Independence Day Videos

Every year, I do an Independence Day music video. This year, I decided to do that… and then go on to explore the religious symbolism in The Patriot. This year, as you honor the Founders who gave up so much for our religious freedom, also remember that it’s our duty as believers to continue to fight for that freedom.

Music Video: “People Like Us”  
Digging Deeper: Faith & Gender Roles in The Patriot  Happy Independence Day! It might give you some conversation ideas if, like me, you’ve formed a habit of watching it on Independence Day.

Wherever you live, may God give you freedom from your sins and bestow upon you many blessings!

11 thoughts on “Independence Day Videos

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  1. You know, I still haven’t seen The Patriot. I need to rectify that. Just from the few scenes in your videos, though, I know I’m going to cry.

    And I really enjoyed the second video. It’s nice to be reminded what our country was founded on.

    1. Oh, you’ll cry — at least four (maybe five?) times, so put a box of tissues on the couch. I’ve seen it at least a dozen times and I still cried twice last night. It’s a good movie — it could stand a little less blood but it’s good in spite of that.

        1. If you see a cannonball hit the ground and bounce up — shut your eyes. It happens twice, and unless you want to see limbs flying… 😛

          Every time I watch it, I’m reminded that I used to play Colonel Tavington in a role-play writing group after the movie was first released. Leave it to me to wind up playing the villain! (And I did it SO WELL, too.) 😉

          1. Thanks for the warning!

            I bet you were an awesome Colonel Tavington. Really, the bad guys get to have all the fun. 😉

          2. You’re welcome.

            I’m kind of used to violence, but it’s a lot different when it’s vampires or supernatural creatures than when it’s actual “human” characters. I was surprised (but in a good way) how much some of the violence in The Patriot bothers me. In a way, it’s a relief to know I’m not too “comfortable” with violence.

            Oh, gosh, he was so much fun to write… so sarcastic, so self-serving, so insecure. I even had a Mary Jane character role-playing with me at one point, so we gave him a haughty Loyalist romantic interest for awhile named Scarlett. I wish I’d kept some of it, it’d be fun to go back and read it, but those days are long gone!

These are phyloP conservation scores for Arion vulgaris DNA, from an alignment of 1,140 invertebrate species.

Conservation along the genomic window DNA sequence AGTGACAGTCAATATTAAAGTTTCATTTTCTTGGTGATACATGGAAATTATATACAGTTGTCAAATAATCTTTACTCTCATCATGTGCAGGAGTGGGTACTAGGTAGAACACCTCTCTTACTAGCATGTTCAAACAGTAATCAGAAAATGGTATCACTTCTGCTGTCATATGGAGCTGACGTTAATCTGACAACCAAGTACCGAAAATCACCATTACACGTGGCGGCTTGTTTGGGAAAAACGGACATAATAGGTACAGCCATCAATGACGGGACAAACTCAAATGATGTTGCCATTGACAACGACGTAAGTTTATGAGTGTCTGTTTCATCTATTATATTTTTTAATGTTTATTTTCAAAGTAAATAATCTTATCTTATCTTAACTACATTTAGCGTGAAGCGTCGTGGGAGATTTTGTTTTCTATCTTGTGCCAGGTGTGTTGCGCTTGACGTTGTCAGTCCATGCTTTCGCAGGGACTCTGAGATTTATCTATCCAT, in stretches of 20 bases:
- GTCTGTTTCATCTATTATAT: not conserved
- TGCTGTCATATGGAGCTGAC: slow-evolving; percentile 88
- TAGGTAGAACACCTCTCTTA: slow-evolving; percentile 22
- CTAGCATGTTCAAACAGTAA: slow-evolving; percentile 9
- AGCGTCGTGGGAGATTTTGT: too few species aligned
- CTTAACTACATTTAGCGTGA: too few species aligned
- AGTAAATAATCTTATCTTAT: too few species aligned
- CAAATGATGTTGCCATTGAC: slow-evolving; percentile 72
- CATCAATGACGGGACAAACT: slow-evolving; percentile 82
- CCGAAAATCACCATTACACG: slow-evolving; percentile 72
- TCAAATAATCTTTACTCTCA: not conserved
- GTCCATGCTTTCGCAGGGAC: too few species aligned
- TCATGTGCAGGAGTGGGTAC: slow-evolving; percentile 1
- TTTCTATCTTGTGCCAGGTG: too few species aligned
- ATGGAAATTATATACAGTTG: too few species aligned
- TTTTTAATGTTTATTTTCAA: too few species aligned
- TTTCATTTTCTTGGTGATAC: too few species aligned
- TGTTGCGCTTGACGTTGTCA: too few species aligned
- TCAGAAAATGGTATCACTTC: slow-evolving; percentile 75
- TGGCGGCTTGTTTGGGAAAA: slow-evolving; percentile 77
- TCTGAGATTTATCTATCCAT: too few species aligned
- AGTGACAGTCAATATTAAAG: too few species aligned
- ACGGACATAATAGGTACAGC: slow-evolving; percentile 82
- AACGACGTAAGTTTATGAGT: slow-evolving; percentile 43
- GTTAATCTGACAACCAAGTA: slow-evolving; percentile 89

Around that same time, Yahoo! was doing chats with movie stars, and for promotion on this movie, they invited Mel Gibson and Jason Isaacs to separate chats, where they answered questions from the chat participants and watched us chat with each other. I attended both. Mel, I wasn’t too impressed with — but Isaacs was HILARIOUS. It just goes to show that often the actors who wind up playing the cold-hearted villains are the funniest, most likable ones of the lot.

            Isaacs really does put a lot of thought into his characters — one of the best scenes in The Patriot, where he and Martin face off and he tries to get Martin to act out, so they have a reason to arrest him, was ad-libbed in the second half. Isaacs also, of course, plays Lucius Malfoy — and he’s the reason Lucius looks so cool, and carries around a dog-head walking stick with his wand hidden in it!

            Okay… done gushing now.

  2. Yay–I saw both these videos a couple of days ago actually, and found them quite interesting!

    It’s odd the more I read about American history, even the horrible things like slavery, or Indian land theft–the prouder I feel. Not proud of the bad stuff actually, but that we overcame it. So I’m proud that we conquered evil at home, and I’m proud that we’ve done so abroad as well. That is the true legacy of America, and I hope it always will be. Yes, the culture of the founding fathers, for better and worse was very different from ours, people were tougher, more practical, but often sadly also more racist and sexist. However, it’s not the culture, but those ideals, committed to paper, and signed by the founding fathers, who may as well have signed their own death warrant in the process, and made public in 1776, that we honor today.

    Those ideals further expressed in the Constitution in 1787. Those ideals haven’t dated one bit. Just because we haven’t always lived up to the ideals of 1776 doesn’t mean we should EVER give up on our nation, a nation without them is one I refuse to live in, and we must be willing to protect them at any cost.

    237 years ago, men read and heard the words of the Declaration, a bold defiance to England, and were determined to change them from mere words to reality. Though they knew the cost would be their lives.

    Of course, there are naysayers who claim that things weren’t so bad, (believe it or not I’ve seen this from British historians) that Americans were belligerent and discontented. That the Britain’s later, progressive relationship with Canada, Australia, and other colonies is evidence that a war was never necessary.

    But I would argue that Britain only took a more humane attitude toward their other colonies because our long and bloody war. And that as high as the price was that we had to pay, over 50,000 American lives, it was worth it. We’re still enjoying that freedom today.

    Happy Fourth of July everyone!

    1. I’m glad you haven’t given up… many people have, which is just their way of saying “I’m too lazy to try and fix our society.” They forget that only 30% of Colonialists were in favor of liberation from England — that means 70% were indifferent or against them and still, they won.

      Our liberation from England paved the way for their more cautious approach to dealing with other external colonies. Yup.


      1. What I don’t get is what people intend to do with themselves, having given up on their country??? Immigrate? Sit and watch everything around them rot?

        I try to remind myself that there were other times when people probably felt they had failed, and their country was heading toward the rocks. The problem is that we don’t hear about those times in history. Our culture has long grown accustomed to thinking of our history as a long chain of events of good guys vs bad guys, (what I’ve seen some term “victory culture”) with the good guys= “us”, always achieving swift and easy victory. Of our history as an unwavering march toward progress.